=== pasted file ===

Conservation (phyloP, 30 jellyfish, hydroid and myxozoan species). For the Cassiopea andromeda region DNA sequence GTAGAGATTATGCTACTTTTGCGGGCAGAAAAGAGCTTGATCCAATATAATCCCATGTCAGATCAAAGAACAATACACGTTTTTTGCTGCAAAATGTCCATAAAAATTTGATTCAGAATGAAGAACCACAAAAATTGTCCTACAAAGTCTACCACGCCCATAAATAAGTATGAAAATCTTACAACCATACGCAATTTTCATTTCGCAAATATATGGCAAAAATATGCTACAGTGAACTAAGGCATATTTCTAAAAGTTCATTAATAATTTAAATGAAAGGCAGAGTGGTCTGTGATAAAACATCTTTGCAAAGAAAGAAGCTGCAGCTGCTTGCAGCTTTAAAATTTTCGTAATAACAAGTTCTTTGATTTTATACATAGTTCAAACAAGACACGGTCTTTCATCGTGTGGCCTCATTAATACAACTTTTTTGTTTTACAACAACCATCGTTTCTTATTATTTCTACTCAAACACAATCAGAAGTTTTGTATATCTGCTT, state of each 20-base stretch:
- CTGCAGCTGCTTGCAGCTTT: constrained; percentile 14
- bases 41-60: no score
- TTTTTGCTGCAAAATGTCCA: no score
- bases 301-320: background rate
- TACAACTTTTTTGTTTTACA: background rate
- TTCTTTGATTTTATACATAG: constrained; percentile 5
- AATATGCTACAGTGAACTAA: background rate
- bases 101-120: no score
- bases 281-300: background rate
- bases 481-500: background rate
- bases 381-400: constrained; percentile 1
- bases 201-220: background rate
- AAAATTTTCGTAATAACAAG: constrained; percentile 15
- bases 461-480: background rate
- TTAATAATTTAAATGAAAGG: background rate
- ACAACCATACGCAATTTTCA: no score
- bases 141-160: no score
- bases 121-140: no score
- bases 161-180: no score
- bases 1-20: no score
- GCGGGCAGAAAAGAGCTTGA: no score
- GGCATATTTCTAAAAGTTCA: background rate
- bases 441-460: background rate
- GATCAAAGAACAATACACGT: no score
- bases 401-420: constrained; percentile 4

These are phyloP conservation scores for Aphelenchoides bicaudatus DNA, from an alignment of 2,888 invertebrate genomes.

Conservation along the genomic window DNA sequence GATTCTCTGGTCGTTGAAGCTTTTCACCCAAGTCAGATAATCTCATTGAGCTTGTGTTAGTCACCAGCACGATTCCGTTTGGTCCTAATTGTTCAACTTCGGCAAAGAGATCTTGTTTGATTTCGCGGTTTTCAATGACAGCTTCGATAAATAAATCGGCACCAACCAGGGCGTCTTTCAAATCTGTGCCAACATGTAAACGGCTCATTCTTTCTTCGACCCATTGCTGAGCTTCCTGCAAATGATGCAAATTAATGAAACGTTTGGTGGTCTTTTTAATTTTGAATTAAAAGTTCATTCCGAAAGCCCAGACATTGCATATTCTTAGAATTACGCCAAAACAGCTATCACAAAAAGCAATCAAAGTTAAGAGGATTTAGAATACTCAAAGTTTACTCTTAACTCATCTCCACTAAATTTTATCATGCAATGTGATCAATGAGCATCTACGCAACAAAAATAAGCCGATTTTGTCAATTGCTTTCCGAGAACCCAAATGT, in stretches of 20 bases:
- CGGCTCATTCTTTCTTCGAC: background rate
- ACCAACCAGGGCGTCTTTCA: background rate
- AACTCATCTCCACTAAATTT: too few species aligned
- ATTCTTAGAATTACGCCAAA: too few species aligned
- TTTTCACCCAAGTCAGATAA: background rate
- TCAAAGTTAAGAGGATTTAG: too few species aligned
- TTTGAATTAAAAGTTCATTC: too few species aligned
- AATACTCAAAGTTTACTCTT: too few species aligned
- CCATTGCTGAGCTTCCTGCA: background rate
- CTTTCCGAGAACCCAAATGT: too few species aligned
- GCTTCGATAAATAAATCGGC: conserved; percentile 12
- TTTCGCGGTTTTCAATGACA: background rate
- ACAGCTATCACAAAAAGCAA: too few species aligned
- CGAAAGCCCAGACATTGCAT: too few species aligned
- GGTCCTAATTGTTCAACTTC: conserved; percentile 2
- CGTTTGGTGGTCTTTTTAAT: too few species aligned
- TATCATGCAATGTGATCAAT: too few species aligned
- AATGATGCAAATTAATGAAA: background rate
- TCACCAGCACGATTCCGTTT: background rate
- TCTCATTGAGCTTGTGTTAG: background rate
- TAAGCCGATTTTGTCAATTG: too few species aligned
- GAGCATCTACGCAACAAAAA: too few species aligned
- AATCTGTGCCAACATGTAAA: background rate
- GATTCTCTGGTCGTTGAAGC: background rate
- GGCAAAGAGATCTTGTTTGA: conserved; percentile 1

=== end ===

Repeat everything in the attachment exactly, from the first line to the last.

Conservation (phyloP, 30 jellyfish, hydroid and myxozoan species). For the Cassiopea andromeda region DNA sequence GTAGAGATTATGCTACTTTTGCGGGCAGAAAAGAGCTTGATCCAATATAATCCCATGTCAGATCAAAGAACAATACACGTTTTTTGCTGCAAAATGTCCATAAAAATTTGATTCAGAATGAAGAACCACAAAAATTGTCCTACAAAGTCTACCACGCCCATAAATAAGTATGAAAATCTTACAACCATACGCAATTTTCATTTCGCAAATATATGGCAAAAATATGCTACAGTGAACTAAGGCATATTTCTAAAAGTTCATTAATAATTTAAATGAAAGGCAGAGTGGTCTGTGATAAAACATCTTTGCAAAGAAAGAAGCTGCAGCTGCTTGCAGCTTTAAAATTTTCGTAATAACAAGTTCTTTGATTTTATACATAGTTCAAACAAGACACGGTCTTTCATCGTGTGGCCTCATTAATACAACTTTTTTGTTTTACAACAACCATCGTTTCTTATTATTTCTACTCAAACACAATCAGAAGTTTTGTATATCTGCTT, state of each 20-base stretch:
- CTGCAGCTGCTTGCAGCTTT: constrained; percentile 14
- bases 41-60: no score
- TTTTTGCTGCAAAATGTCCA: no score
- bases 301-320: background rate
- TACAACTTTTTTGTTTTACA: background rate
- TTCTTTGATTTTATACATAG: constrained; percentile 5
- AATATGCTACAGTGAACTAA: background rate
- bases 101-120: no score
- bases 281-300: background rate
- bases 481-500: background rate
- bases 381-400: constrained; percentile 1
- bases 201-220: background rate
- AAAATTTTCGTAATAACAAG: constrained; percentile 15
- bases 461-480: background rate
- TTAATAATTTAAATGAAAGG: background rate
- ACAACCATACGCAATTTTCA: no score
- bases 141-160: no score
- bases 121-140: no score
- bases 161-180: no score
- bases 1-20: no score
- GCGGGCAGAAAAGAGCTTGA: no score
- GGCATATTTCTAAAAGTTCA: background rate
- bases 441-460: background rate
- GATCAAAGAACAATACACGT: no score
- bases 401-420: constrained; percentile 4

These are phyloP conservation scores for Aphelenchoides bicaudatus DNA, from an alignment of 2,888 invertebrate genomes.

Conservation along the genomic window DNA sequence GATTCTCTGGTCGTTGAAGCTTTTCACCCAAGTCAGATAATCTCATTGAGCTTGTGTTAGTCACCAGCACGATTCCGTTTGGTCCTAATTGTTCAACTTCGGCAAAGAGATCTTGTTTGATTTCGCGGTTTTCAATGACAGCTTCGATAAATAAATCGGCACCAACCAGGGCGTCTTTCAAATCTGTGCCAACATGTAAACGGCTCATTCTTTCTTCGACCCATTGCTGAGCTTCCTGCAAATGATGCAAATTAATGAAACGTTTGGTGGTCTTTTTAATTTTGAATTAAAAGTTCATTCCGAAAGCCCAGACATTGCATATTCTTAGAATTACGCCAAAACAGCTATCACAAAAAGCAATCAAAGTTAAGAGGATTTAGAATACTCAAAGTTTACTCTTAACTCATCTCCACTAAATTTTATCATGCAATGTGATCAATGAGCATCTACGCAACAAAAATAAGCCGATTTTGTCAATTGCTTTCCGAGAACCCAAATGT, in stretches of 20 bases:
- CGGCTCATTCTTTCTTCGAC: background rate
- ACCAACCAGGGCGTCTTTCA: background rate
- AACTCATCTCCACTAAATTT: too few species aligned
- ATTCTTAGAATTACGCCAAA: too few species aligned
- TTTTCACCCAAGTCAGATAA: background rate
- TCAAAGTTAAGAGGATTTAG: too few species aligned
- TTTGAATTAAAAGTTCATTC: too few species aligned
- AATACTCAAAGTTTACTCTT: too few species aligned
- CCATTGCTGAGCTTCCTGCA: background rate
- CTTTCCGAGAACCCAAATGT: too few species aligned
- GCTTCGATAAATAAATCGGC: conserved; percentile 12
- TTTCGCGGTTTTCAATGACA: background rate
- ACAGCTATCACAAAAAGCAA: too few species aligned
- CGAAAGCCCAGACATTGCAT: too few species aligned
- GGTCCTAATTGTTCAACTTC: conserved; percentile 2
- CGTTTGGTGGTCTTTTTAAT: too few species aligned
- TATCATGCAATGTGATCAAT: too few species aligned
- AATGATGCAAATTAATGAAA: background rate
- TCACCAGCACGATTCCGTTT: background rate
- TCTCATTGAGCTTGTGTTAG: background rate
- TAAGCCGATTTTGTCAATTG: too few species aligned
- GAGCATCTACGCAACAAAAA: too few species aligned
- AATCTGTGCCAACATGTAAA: background rate
- GATTCTCTGGTCGTTGAAGC: background rate
- GGCAAAGAGATCTTGTTTGA: conserved; percentile 1